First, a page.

Browse Prior Art Database

Interrupt Generator Device

IP.com Disclosure Number: IPCOM000048681D
Original Publication Date: 1982-Mar-01
Included in the Prior Art Database: 2005-Feb-09
Document File: 3 page(s) / 47K

Publishing Venue

IBM

Related People

Glembocki, J: AUTHOR

Abstract

This system is capable of expanding the interrupt handling capacity of a distributed interface system and eliminates the extensive amount of polling by the CPU required to identify interrupts. In addition, it eliminates the need for the CPU to identify a pending interrupt since an encoded interrupt is presented to the CPU. This system also makes use of bidirectional interrupts, which can be a more efficient way of posting events to the CPU.

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Interrupt Generator Device

This system is capable of expanding the interrupt handling capacity of a distributed interface system and eliminates the extensive amount of polling by the CPU required to identify interrupts. In addition, it eliminates the need for the CPU to identify a pending interrupt since an encoded interrupt is presented to the CPU. This system also makes use of bidirectional interrupts, which can be a more efficient way of posting events to the CPU.

Elements of the system, as shown in the drawing, include:
1. A 16-bit parallel in, parallel out, serial in clocked

shift register 11.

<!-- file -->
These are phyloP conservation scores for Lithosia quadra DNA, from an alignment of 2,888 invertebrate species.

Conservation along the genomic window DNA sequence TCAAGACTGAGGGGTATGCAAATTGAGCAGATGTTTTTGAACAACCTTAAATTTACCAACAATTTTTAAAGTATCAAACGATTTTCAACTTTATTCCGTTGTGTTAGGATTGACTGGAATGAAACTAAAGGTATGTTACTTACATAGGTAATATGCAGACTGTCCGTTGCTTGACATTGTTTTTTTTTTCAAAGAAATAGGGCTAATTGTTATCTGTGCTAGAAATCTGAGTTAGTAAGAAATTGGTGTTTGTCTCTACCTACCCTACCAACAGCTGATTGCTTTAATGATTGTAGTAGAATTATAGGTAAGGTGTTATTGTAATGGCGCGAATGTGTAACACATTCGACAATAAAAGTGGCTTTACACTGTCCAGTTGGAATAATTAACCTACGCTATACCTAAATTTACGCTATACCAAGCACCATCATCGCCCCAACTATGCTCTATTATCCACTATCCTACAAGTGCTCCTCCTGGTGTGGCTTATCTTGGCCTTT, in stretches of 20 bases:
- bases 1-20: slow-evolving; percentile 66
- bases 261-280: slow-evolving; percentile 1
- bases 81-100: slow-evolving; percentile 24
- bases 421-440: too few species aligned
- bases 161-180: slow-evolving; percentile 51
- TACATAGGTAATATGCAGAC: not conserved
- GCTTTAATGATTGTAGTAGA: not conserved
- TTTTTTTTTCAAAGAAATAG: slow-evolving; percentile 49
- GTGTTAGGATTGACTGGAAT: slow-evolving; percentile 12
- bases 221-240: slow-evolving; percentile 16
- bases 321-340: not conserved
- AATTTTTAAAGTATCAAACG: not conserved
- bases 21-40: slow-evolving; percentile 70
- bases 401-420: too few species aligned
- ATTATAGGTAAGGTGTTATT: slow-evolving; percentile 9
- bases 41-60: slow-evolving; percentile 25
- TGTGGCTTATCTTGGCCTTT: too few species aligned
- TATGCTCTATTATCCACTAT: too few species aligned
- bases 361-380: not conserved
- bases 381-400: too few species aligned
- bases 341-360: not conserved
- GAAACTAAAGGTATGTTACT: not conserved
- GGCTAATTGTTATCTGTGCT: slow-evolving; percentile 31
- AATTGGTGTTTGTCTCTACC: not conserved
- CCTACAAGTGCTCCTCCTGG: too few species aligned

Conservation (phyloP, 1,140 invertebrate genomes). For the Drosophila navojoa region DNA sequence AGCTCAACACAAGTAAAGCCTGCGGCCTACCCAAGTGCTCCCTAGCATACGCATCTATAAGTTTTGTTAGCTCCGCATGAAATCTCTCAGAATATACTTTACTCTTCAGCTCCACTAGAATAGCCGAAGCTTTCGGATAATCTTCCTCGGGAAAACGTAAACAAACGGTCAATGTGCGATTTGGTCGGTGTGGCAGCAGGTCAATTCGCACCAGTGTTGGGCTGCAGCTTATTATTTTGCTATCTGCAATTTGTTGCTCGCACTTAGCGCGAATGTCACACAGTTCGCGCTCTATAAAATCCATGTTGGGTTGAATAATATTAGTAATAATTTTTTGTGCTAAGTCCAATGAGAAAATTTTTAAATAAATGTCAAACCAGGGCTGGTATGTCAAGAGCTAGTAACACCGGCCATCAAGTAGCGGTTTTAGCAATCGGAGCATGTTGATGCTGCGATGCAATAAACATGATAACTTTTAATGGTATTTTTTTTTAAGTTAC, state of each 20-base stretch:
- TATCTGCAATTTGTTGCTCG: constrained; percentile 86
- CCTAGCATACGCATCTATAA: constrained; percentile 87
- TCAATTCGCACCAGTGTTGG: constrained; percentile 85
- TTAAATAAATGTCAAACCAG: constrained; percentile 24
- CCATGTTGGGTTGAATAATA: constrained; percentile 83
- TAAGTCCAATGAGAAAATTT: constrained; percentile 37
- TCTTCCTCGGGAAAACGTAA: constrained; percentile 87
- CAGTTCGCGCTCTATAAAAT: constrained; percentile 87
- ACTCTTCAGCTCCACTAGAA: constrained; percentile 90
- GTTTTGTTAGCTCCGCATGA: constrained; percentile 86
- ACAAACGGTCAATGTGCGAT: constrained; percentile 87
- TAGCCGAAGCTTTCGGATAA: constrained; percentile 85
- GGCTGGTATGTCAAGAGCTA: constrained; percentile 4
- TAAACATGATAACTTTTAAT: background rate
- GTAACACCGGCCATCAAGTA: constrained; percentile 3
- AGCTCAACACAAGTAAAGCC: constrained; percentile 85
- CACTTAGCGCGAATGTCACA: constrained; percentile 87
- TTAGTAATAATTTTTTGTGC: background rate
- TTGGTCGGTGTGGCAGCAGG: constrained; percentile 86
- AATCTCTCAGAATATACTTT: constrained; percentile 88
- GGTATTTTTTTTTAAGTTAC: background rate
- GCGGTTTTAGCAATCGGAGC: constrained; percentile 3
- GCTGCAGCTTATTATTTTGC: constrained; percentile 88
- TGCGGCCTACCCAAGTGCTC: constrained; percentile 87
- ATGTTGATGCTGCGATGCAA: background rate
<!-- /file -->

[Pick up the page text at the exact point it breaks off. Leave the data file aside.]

2. A 16-bit parallel in, serial out clocked shift register 12.
3. A clock oscillator 13 and a five-bit counter 14.
4. Digital logic gates and dip switches.
5. A stack memory 16 with tristate output which will sample the

bus to check if busy before outputting data. Output may also

be initiated through an additional request line, thus

eliminating the bus busy check. Stacking can be

first in, first out, or last in, first out, depending

on the application.

The memory stack can be either hardware or a microcomputer.

Clock pulses of 50 percent duty cycle are generated and counted by fivebit counter 14. Counts are updated on the (+) transition of the clock CL. Counter bit C0 is the most significant. On every (+) transition of CO, new data is clocked into the first shift register 11 while the previous data A0-A15 is passed through to the second register 12. The contents of these two registers now represent two "snapshots" of the inputs at two different times.

While C0 is still high, C1 is used to shift down both registers. The A0 and B0 bits are compared. Bits C1 through C4 contain the count of the bit in the A0B0 positions. The exclusive 0R gate 17 compares A0 and B0 to detect changes. If a change is present and the proper (+) or (-) detect switch is active (on), then a load into stack memory is enabled and occurs at the (-) transition of C1.

Memory 16 is loaded with the address of the bit that changed, into the lowest- order four bits of the word (this is the counter output bits C1 through C4). The next three bits of memory are load...